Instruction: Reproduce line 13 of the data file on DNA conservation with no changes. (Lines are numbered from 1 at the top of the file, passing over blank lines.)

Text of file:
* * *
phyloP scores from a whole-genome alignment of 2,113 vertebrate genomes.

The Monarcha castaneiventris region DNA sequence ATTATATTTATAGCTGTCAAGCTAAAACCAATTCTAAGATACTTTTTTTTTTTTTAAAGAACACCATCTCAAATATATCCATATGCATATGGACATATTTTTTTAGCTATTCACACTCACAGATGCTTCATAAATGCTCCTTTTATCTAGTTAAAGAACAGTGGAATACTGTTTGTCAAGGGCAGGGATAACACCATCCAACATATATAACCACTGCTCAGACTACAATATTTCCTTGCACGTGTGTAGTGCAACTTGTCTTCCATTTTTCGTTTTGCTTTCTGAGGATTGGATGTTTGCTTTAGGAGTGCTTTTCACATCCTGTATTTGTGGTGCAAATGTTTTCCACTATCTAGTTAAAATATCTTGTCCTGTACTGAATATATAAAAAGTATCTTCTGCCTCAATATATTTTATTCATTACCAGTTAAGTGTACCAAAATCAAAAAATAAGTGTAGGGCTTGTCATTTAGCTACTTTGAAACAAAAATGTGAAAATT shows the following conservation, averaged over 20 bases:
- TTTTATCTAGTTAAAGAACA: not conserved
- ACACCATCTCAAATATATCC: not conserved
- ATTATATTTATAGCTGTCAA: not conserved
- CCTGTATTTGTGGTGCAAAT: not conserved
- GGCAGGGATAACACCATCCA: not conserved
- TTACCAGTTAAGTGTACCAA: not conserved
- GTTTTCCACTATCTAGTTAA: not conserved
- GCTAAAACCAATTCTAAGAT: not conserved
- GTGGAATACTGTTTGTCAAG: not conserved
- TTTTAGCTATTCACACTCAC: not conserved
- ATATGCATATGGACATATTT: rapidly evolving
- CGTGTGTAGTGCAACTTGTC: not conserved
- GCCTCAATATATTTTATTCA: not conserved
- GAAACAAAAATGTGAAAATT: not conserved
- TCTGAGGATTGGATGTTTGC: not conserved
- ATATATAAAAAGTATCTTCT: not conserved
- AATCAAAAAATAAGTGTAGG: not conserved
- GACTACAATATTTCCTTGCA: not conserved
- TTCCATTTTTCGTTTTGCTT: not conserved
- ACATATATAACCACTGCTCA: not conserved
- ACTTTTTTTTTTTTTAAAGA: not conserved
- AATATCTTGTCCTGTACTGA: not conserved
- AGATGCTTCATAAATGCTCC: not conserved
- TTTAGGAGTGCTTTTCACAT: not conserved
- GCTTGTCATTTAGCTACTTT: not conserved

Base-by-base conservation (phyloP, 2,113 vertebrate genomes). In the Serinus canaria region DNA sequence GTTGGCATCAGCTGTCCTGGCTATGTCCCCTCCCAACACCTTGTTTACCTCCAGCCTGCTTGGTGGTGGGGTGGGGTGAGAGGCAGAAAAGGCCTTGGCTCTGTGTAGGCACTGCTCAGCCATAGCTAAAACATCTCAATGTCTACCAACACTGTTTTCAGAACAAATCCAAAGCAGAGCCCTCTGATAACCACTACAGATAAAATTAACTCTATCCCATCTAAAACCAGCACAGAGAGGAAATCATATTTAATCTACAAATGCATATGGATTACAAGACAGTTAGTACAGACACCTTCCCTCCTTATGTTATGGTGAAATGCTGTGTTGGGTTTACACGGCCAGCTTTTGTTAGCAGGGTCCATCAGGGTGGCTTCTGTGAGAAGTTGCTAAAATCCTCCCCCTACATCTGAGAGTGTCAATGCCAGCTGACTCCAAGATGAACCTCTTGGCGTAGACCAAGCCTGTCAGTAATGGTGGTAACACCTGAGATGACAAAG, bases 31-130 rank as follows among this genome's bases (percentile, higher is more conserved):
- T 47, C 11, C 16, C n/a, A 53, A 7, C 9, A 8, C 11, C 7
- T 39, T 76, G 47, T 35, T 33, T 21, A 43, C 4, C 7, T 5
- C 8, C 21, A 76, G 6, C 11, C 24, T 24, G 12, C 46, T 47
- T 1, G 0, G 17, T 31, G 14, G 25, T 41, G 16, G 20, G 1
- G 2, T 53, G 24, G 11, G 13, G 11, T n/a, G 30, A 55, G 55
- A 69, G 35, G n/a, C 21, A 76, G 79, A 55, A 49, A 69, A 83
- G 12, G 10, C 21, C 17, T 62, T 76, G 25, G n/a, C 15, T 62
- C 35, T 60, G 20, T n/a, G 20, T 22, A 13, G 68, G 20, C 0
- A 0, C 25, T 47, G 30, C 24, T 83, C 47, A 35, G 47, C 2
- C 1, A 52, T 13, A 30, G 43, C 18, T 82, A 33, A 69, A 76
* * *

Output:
- ATATGCATATGGACATATTT: rapidly evolving